About hymn “606,” Russ Eanes, MennoMedia’s Executive Director notes he has been asked more than once, “When you do a new hymnal, can you put ‘606’ back it its place?” The goal for Project 606 is to raise $606,000 to pay for the Project Director’s salary, the travel, lodging and meal expenses for the 13 person hymnal committee over three years, administrative and other staff support to develop a new hymnal for the next generation of Mennonites. We need to raise these funds because MennoMedia is a small publisher without the financial reserves needed to undertake such a big project ahead of sales.

Some have asked “Do we really need another hymnal?” to which I reply, it has been 24 years since Hymnal: A Worship Book (HWB) was released, a longer gap than the 23 years between the red Mennonite Hymnal (1969) and HWB (1992).

Hymnal A Worship Book

Churches have been asking whether they should replace their worn hymnals or wait for the next one. MC USA and Mennonite Church Canada have asked MennoMedia to produce a new hymnal. While at Mennonite World Conference in August, 2015 I noticed 60% of the music in the songbook was not in HWB, Sing the Story or Sing the Journey. These new songs greatly enhanced the corporate worship at MWC. The church is asking for a new song collection. We owe it to our faith communities to give them the best music resources available.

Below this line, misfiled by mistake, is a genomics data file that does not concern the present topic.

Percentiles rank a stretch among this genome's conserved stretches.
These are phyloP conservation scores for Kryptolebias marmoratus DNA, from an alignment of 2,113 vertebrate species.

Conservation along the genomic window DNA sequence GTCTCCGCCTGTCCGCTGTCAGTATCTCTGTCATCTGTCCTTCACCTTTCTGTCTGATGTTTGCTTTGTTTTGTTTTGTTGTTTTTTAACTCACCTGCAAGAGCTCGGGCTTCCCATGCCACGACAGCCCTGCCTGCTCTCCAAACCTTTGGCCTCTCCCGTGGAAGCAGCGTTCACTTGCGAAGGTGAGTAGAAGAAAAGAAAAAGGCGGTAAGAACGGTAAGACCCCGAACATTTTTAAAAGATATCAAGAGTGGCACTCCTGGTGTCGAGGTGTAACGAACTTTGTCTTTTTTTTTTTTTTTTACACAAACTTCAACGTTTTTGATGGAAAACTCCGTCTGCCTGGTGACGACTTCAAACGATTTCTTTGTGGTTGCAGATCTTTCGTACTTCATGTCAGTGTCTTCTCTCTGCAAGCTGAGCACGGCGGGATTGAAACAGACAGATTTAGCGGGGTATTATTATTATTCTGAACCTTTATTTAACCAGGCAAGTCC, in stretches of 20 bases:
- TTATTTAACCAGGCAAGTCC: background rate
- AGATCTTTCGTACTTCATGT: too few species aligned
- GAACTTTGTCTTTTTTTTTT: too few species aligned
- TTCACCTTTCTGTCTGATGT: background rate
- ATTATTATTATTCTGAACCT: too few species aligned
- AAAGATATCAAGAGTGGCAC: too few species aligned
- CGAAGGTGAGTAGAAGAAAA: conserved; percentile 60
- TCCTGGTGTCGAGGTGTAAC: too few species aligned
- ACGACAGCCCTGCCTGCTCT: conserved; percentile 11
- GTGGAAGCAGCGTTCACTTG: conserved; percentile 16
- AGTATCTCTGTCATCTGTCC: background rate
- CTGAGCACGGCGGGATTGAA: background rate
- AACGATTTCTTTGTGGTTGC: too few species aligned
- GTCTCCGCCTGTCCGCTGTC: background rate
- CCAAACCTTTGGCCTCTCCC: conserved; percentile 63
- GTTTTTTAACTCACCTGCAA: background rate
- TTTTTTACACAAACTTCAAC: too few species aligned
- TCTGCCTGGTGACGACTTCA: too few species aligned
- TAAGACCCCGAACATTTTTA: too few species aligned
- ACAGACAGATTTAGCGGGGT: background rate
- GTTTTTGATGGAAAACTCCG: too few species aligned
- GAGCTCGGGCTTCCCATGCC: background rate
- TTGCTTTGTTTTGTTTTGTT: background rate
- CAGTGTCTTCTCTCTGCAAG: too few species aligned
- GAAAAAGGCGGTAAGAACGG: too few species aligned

The “606” song, in a cappella form, continues to inspire, with stories abounding. On May 2, 2015, Garrison Keillor hosted his Prairie Home Companion radio program live from Goshen College. The show, which is broadcast nationally to an audience of four million, opened with the thousand-member, mostly-Mennonite, audience’s a cappella rendition of “Praise God from Whom All Blessings Flow.” When the singing ended, Keillor said, “Gorgeous, absolutely gorgeous. You’re stunning me.”

In March of 2016, Eastern Mennonite High School in Harrisonburg, Va sponsored a concert of the British a cappella music group Voces8. Their mix of sacred and pop music entertains audiences all over the world. Toward the end, as is customary, the again mostly-Mennonite audience sang a cappella for Voces 8. This year the EMHS crowd sang “Praise God from Whom All Blessings Flow.” As Eanes related, Voces 8 listened on stage in quiet appreciation. When the echoes of the final “Amen” receded, Voces 8 gave the crowd a loud ovation.